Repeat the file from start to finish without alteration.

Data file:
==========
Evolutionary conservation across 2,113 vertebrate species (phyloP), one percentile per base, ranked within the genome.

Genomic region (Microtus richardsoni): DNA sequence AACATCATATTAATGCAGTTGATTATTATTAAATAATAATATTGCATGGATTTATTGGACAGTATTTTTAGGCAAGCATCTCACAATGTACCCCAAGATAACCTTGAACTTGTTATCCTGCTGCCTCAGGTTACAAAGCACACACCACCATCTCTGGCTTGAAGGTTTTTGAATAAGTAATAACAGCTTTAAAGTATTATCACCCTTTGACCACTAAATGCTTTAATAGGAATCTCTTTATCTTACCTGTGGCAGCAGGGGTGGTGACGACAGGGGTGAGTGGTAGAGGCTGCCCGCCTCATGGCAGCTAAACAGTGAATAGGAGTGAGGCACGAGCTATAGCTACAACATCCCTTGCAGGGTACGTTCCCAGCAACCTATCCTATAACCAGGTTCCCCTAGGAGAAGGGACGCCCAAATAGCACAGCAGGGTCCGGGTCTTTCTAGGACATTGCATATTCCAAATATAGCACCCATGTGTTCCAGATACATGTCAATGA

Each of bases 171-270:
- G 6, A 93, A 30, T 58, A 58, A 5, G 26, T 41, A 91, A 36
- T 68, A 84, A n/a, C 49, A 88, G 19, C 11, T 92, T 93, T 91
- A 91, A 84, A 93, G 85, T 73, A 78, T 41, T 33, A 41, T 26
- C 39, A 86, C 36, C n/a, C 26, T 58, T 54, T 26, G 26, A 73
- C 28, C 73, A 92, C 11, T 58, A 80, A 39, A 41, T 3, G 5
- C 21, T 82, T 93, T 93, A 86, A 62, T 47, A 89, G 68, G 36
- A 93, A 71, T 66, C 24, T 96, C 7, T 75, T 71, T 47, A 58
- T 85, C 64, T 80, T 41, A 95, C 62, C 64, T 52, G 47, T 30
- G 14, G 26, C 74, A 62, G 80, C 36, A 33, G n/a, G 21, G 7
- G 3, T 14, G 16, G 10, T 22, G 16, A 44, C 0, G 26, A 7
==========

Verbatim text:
Evolutionary conservation across 2,113 vertebrate species (phyloP), one percentile per base, ranked within the genome.

Genomic region (Microtus richardsoni): DNA sequence AACATCATATTAATGCAGTTGATTATTATTAAATAATAATATTGCATGGATTTATTGGACAGTATTTTTAGGCAAGCATCTCACAATGTACCCCAAGATAACCTTGAACTTGTTATCCTGCTGCCTCAGGTTACAAAGCACACACCACCATCTCTGGCTTGAAGGTTTTTGAATAAGTAATAACAGCTTTAAAGTATTATCACCCTTTGACCACTAAATGCTTTAATAGGAATCTCTTTATCTTACCTGTGGCAGCAGGGGTGGTGACGACAGGGGTGAGTGGTAGAGGCTGCCCGCCTCATGGCAGCTAAACAGTGAATAGGAGTGAGGCACGAGCTATAGCTACAACATCCCTTGCAGGGTACGTTCCCAGCAACCTATCCTATAACCAGGTTCCCCTAGGAGAAGGGACGCCCAAATAGCACAGCAGGGTCCGGGTCTTTCTAGGACATTGCATATTCCAAATATAGCACCCATGTGTTCCAGATACATGTCAATGA

Each of bases 171-270:
- G 6, A 93, A 30, T 58, A 58, A 5, G 26, T 41, A 91, A 36
- T 68, A 84, A n/a, C 49, A 88, G 19, C 11, T 92, T 93, T 91
- A 91, A 84, A 93, G 85, T 73, A 78, T 41, T 33, A 41, T 26
- C 39, A 86, C 36, C n/a, C 26, T 58, T 54, T 26, G 26, A 73
- C 28, C 73, A 92, C 11, T 58, A 80, A 39, A 41, T 3, G 5
- C 21, T 82, T 93, T 93, A 86, A 62, T 47, A 89, G 68, G 36
- A 93, A 71, T 66, C 24, T 96, C 7, T 75, T 71, T 47, A 58
- T 85, C 64, T 80, T 41, A 95, C 62, C 64, T 52, G 47, T 30
- G 14, G 26, C 74, A 62, G 80, C 36, A 33, G n/a, G 21, G 7
- G 3, T 14, G 16, G 10, T 22, G 16, A 44, C 0, G 26, A 7